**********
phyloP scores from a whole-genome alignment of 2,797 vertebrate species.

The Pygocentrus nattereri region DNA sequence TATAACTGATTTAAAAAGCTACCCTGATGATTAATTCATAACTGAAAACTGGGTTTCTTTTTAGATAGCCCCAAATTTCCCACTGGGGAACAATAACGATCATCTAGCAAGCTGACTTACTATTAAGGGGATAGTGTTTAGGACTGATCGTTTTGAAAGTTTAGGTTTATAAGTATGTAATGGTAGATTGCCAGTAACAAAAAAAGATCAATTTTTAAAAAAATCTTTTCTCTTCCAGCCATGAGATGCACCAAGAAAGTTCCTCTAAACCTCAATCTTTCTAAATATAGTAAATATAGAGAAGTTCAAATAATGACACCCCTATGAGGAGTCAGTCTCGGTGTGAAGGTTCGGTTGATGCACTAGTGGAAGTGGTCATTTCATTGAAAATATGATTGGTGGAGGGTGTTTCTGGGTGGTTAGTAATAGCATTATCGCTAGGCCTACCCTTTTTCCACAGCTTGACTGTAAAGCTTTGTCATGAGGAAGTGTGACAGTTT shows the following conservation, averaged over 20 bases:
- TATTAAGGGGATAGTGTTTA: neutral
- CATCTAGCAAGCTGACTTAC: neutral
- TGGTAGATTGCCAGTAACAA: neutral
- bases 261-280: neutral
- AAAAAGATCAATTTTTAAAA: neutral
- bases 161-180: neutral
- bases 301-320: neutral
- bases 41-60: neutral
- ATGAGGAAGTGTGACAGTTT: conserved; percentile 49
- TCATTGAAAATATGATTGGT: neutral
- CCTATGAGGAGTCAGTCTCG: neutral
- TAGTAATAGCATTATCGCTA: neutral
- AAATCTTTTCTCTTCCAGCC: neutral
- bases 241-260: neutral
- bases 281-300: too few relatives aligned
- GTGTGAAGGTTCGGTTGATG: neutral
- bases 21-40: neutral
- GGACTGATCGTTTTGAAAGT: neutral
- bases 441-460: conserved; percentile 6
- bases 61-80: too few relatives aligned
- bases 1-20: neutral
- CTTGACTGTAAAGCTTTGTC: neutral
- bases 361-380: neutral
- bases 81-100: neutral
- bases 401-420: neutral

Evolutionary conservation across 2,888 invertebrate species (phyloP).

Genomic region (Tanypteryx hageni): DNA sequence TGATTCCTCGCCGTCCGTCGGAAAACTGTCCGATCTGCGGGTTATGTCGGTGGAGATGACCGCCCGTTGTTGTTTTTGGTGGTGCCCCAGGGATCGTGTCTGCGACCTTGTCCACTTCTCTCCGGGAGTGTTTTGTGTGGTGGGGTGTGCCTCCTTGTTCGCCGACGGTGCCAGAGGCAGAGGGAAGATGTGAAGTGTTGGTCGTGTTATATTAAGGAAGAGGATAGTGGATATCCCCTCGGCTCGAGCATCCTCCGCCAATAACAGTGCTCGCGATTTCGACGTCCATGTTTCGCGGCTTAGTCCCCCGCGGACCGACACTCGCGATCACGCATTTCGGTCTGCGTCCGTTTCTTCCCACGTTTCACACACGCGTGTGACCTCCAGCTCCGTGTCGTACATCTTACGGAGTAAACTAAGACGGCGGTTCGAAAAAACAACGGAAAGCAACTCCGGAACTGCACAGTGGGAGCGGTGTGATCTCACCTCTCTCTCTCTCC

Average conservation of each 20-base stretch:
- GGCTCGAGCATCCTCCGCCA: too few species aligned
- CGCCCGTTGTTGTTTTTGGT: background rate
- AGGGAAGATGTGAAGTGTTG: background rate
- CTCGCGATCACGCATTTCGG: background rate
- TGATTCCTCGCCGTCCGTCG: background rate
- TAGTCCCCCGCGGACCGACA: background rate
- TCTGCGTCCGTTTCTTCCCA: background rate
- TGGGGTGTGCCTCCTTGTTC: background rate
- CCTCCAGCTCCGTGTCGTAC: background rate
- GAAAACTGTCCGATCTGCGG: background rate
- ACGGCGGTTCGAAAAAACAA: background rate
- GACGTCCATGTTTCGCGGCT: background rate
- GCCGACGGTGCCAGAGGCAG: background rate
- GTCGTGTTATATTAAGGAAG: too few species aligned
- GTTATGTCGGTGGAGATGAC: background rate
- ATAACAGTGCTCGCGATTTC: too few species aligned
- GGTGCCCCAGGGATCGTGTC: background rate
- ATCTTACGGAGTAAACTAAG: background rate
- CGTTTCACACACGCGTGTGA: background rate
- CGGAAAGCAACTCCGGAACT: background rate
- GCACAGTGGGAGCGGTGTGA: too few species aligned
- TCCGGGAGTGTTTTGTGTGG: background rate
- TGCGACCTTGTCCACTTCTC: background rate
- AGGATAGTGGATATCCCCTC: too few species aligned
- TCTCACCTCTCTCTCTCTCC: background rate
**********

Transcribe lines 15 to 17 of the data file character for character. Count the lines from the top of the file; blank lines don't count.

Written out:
- AAATCTTTTCTCTTCCAGCC: neutral
- bases 241-260: neutral
- bases 281-300: too few relatives aligned